A trivial example: suppose we fire a virtual cannon and we want to know where the ball will land. The worst possible strategy is to memorize the table relating angle and powder volume to the final displacement. A better strategy is to understand Newton’s laws and energy conservation, which profoundly limits the amount of information you need on hand to predict the final state of the cannon ball. Firing a cannon allows this kind of simple strategy formation because the apparent degrees of freedom are redundant in specific ways that you can learn.

Thus, if you want to design strategy games you need to present the player or players with apparent degrees of freedom which contain much simpler dynamics that they can learn. The true dynamics of the game should emerge from the basic rules. These true dynamics might only be approximate, they might only apply in certain circumstances which the player also learns to identify. But the key idea is that the player needs a system which is not just complex, but which is complex in a specific way that allows approximations to be valid in some domains.

Space is a perfect example (which explains why it appears as a game component in so many games). In some fundamental sense, in a real time game, for instance, to predict everything in advance you need to track each object and figure out its update rule on each time step. But many objects move in straight lines at a constant velocity and thus can easily be projected ahead in time. What other sorts of mechanical contrivances have this property?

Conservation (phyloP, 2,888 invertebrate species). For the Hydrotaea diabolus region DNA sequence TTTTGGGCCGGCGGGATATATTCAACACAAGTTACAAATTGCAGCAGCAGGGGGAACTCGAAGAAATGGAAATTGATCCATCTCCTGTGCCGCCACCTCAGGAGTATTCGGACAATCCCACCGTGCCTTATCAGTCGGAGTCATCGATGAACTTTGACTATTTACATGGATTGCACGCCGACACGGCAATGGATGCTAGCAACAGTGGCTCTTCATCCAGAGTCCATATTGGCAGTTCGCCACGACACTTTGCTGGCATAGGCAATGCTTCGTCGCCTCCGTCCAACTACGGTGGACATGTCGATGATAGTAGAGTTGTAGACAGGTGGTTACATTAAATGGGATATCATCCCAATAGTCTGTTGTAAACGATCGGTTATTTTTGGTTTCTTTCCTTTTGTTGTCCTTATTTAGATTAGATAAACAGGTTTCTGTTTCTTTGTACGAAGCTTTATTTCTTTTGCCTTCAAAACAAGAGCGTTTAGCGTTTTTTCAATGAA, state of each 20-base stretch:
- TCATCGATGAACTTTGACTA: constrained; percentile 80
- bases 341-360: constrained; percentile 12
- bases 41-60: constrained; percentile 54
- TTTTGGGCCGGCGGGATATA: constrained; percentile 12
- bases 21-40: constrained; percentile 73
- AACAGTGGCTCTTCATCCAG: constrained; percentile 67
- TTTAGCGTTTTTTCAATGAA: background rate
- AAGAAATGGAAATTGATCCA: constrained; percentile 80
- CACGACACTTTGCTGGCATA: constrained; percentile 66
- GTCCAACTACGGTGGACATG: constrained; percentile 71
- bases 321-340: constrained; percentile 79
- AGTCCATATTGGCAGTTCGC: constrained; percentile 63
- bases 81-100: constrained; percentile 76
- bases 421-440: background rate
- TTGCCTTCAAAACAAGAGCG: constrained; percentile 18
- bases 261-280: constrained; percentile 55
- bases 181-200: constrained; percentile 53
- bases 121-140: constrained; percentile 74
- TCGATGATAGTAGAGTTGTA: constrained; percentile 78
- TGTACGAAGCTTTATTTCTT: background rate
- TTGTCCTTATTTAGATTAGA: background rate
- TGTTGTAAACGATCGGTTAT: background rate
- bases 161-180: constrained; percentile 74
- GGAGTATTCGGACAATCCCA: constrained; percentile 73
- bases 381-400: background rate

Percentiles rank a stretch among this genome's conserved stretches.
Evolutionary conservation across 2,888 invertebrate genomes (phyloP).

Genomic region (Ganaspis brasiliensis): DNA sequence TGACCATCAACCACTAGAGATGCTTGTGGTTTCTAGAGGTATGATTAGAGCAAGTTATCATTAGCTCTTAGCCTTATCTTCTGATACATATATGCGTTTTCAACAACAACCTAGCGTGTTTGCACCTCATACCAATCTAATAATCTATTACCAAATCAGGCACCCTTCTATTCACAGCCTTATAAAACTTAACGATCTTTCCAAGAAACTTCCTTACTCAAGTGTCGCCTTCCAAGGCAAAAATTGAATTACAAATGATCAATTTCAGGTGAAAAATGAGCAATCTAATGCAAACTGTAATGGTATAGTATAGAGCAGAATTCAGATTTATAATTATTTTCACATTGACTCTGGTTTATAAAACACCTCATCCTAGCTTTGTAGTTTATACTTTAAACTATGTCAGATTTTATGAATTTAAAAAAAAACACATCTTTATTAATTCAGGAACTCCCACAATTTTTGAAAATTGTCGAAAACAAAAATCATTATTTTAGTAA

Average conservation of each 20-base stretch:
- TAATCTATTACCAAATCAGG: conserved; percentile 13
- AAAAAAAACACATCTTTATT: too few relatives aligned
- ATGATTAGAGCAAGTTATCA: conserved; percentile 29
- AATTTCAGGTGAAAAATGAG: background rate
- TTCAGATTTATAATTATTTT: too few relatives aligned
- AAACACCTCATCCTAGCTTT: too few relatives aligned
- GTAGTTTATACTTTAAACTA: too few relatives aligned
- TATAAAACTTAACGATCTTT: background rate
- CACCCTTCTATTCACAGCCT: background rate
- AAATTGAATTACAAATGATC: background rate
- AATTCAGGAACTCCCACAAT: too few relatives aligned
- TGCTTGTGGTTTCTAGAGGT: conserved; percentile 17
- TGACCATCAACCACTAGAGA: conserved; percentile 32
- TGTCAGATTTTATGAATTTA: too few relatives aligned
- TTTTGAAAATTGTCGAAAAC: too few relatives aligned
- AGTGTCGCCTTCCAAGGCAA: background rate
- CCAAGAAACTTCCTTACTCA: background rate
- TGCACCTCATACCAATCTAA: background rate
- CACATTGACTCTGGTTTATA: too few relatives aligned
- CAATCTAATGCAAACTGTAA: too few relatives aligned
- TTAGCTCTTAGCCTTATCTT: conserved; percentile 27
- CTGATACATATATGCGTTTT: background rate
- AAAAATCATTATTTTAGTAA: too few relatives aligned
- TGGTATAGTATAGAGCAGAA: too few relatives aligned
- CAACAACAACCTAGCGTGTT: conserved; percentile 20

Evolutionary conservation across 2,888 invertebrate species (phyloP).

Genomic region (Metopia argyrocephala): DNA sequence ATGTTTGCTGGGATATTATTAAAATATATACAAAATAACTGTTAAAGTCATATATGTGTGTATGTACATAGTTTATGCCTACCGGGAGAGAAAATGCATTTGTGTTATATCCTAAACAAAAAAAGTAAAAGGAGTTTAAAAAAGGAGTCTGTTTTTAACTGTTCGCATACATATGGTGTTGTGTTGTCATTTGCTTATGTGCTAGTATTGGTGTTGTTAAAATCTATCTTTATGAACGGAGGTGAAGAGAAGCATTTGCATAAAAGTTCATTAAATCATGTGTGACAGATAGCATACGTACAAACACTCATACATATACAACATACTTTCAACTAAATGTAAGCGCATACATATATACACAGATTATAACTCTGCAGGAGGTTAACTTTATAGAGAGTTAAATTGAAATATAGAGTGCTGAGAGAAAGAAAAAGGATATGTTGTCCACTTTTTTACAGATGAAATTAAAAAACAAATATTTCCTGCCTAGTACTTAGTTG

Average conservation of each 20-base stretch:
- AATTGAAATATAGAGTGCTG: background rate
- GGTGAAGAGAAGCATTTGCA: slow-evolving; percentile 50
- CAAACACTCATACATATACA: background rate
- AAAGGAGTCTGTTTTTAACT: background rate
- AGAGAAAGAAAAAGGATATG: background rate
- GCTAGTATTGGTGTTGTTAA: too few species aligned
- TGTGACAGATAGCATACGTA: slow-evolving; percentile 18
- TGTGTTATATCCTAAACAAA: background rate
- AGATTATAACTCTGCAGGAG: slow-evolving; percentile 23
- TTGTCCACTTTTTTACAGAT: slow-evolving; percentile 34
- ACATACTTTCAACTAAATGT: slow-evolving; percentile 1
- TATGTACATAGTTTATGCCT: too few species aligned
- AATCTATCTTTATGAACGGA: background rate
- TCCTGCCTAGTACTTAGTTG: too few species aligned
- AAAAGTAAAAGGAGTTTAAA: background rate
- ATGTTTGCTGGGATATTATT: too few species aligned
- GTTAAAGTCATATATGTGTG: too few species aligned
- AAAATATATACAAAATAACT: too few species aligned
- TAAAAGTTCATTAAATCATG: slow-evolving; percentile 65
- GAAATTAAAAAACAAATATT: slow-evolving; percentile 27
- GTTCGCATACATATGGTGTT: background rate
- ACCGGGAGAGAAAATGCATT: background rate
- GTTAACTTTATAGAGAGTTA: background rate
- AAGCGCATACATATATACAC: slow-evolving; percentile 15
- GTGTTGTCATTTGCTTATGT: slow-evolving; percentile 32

Calculation

So far we’ve just recapitulated standard game design advice. Can we generate some novel insights?

Its more or less standard lore that games should not be calculation heavy. I’d argue this general advice is malformed and the above definition produces a deeper insight. In a good strategy game calculation should eventually yield to approximation. Systems should be designed such that calculation should reveal one or more effective theories that apply in a limited number of circumstances. The effective theories can’t be “at the surface” because otherwise they would be trivial – its not a strategy if you are certain about which effective theory you need to put into place upon initial contact with the game system. Experience and lugubrious thought should be required to transform knowledge of the basic rules into a suite of personal effective theories along with heuristics facilitating choice among them. This activity of generalizing knowledge of game state and how to choose appropriate generalizations given the knowledge you have is precisely the activity of strategy formation.

This is why, for instance, adding a timer to a game to prevent calculation doesn’t solve the problem in many games. The true problem is that there are no effective theories embedded in the low level game rules, not that players have too long to calculate. Because a strategy is necessarily (or, by definition, if you prefer) efficient, merely adding a time limit doesn’t make people strategize. It just cuts off calculation. On the other hand, if there are accessible, effective theories, then players will naturally gravitate to them because of their efficiency. Don’t add timers: adjust the basic rules to make strategy more efficient than calculation.

“Fun”